Asus P7P55D Evo (P55 Express chipset) and an i7-860 with 32GB DDR3 12800/1600MHz RAM

System Requirements:

  • Asus P7P55D Evo
  • 32GB DDR 3

The Problem:

The i7-860 and the P55 Express chipset are both listed as only supporting 16GB RAM. The product page for the P7P55D Evo lists it as only supporting 16GB RAM across 4 DIMM slots. I wanted to try it with 32GB to see if it would work.

View: P7P55D Evo Product Page
View: Intel Core i7-860 Specifications

More Info

I found some reasonably priced Crucial Ballistix Sport DIMM’s with the following specification.

  • DDR3 PC3-12800
  • 9-9-9-24
  • Unbuffered
  • NON-ECC
  • DDR3-1600
  • 1.5V
  • 1024Meg x 64

The set that I picked up was a BLS4CP8G3D1609DS1S00BEU a 32GB set in 4x8GB for £113, which is (as of writing) a discontinued set that you cannot seem to pick-up from crucial.com, but is in essence 2x BLS2CP8G3D1609DS1S00CEU 16GB kits.

The Crucial RAM checker lists it as being incompatible with the P7P55D Evo although the only difference between this and the compatible equivalent are the fact that the last entry on the compatible DIMM’s specification shows a value of 512Meg x 64 rather than 1024Meg x 64, making them 4GB DIMM’s – in fact these were exactly what I removed from the system to perform the test.

The results?

  • The system went through POST fine
  • The system went through the comprehensive POST Memory Test fine
  • The BIOS could see all 32GB
  • The system booted to Windows Server 2012 R2
  • Windows could identify all 32GB RAM as present and usable
  • The RAM passed the Microsoft Memory tester
  • The RAM accepted memory reservations made by Hyper-V for 30GB RAM for several different VM’s (i.e. it could address and allocate past 16GB)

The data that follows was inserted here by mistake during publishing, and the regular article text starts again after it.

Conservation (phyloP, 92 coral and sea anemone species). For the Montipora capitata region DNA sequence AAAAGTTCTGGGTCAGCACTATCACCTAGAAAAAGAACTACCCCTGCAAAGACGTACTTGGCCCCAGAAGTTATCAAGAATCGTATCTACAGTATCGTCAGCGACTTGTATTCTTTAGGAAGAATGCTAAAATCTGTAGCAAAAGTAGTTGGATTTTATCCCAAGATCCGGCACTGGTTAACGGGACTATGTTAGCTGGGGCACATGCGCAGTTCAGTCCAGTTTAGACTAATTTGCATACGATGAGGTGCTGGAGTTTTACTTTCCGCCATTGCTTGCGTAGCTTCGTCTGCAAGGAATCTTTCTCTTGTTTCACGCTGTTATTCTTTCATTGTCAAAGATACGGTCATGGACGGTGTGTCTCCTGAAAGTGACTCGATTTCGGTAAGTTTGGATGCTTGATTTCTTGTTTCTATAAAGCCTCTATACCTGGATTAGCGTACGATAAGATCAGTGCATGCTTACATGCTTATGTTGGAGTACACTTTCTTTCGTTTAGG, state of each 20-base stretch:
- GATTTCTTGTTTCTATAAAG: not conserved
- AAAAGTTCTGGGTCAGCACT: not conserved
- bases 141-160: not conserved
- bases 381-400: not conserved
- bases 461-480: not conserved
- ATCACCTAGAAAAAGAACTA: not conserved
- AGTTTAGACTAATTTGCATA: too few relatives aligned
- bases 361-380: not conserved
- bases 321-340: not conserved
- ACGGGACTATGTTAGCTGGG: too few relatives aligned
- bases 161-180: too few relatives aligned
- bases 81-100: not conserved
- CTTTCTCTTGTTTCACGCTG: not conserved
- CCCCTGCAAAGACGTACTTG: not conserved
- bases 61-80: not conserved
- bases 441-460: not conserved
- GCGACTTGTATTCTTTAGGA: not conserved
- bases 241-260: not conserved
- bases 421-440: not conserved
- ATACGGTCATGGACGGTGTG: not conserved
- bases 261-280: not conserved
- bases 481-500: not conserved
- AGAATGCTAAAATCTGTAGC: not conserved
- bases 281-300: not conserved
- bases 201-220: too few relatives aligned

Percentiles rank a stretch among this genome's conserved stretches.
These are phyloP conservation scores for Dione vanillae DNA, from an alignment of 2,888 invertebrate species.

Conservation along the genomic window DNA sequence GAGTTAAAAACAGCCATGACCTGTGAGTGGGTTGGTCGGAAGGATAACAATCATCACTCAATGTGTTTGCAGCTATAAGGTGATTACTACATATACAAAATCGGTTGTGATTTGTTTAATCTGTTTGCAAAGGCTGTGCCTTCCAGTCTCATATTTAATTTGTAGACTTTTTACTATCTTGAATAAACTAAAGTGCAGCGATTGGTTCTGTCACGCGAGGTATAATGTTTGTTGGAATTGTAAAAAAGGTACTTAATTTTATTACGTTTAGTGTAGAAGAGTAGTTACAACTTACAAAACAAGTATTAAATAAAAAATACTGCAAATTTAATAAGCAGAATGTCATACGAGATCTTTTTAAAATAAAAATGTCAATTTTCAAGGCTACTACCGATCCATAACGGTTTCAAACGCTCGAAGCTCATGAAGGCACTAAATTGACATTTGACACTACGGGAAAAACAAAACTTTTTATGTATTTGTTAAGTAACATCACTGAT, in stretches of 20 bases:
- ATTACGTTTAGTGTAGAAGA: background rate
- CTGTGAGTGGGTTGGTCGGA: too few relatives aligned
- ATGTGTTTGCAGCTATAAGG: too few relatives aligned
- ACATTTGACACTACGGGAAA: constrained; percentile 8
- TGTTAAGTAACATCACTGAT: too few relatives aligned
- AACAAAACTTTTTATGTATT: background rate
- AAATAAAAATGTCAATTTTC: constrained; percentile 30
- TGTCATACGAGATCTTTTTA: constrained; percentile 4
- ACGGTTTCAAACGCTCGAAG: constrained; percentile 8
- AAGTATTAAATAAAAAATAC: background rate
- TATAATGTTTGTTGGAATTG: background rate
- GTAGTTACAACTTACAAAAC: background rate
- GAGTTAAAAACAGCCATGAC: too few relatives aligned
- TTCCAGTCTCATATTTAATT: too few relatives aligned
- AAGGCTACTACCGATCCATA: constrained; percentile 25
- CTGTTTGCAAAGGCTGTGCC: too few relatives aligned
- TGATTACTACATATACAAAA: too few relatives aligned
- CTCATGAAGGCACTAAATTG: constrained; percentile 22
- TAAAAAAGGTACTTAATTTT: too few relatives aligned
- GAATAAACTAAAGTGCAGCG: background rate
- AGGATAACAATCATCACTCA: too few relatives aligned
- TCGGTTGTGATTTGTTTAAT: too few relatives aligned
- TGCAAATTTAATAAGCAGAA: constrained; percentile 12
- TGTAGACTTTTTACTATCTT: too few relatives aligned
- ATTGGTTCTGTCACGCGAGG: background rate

• The system has been running for 4 days without incident running Windows Server 2012 R2

I call that a result and it would seem that the P55 Express Chipset and the i7-860 are capable of making use of 8GB DIMM’s.

NB: Please keep in mind that the home editions of Windows are memory capped, if you want to address more than 16GB of RAM in Windows 7 or higher, you need the Professional or Enterprise versions of Windows or a Server Edition of Windows. Remember also that it must be x64 (64-bit) and cannot be an x86 (32-bit) edition.

Buy: BLS4CP8G3D1609DS1S00BEU 32GB Kit on
Buy: BLS2CP8G3D1609DS1S00CEU 16GB Kit on

View: BLS2CP8G3D1609DS1S00CEU on Crucial.com

The Samsung Universal Print Driver causes the printer to print documents without white space, including paragraph whitespace, breaks, page margins and header footer margins

System Requirements:

  • Samsung CLP-300N
  • Samsung Universal Print Driver

The Problem:

It’s a Samsung printer driver problem reprise! For those not familiar with the self evident truth that Samsung have never quite managed to develop a competency in writing printer drivers, you may with to familiarise yourself with the last inexplicable printer driver problem that I found and just how unhelpful Samsung themselves were about my trying to report it to them.

The latest native driver for the CLP-300N is a release from the 20th October 2009. It is also possible to get it working via Windows Update using this driver under Windows 7. However, for the last year I have been experiencing a problem: Microsoft Word will not print unless it is in greyscale.

I’ve tried uninstalling the print drivers, altering the default and enforced printer settings – all of which are set to colour – and the instant you leave the printer configuration dialogue in Word 2010, the driver resets back to greyscale. Inexplicable and a problem that is not present in other applications; including other parts of Office 2010, Adobe reader etc.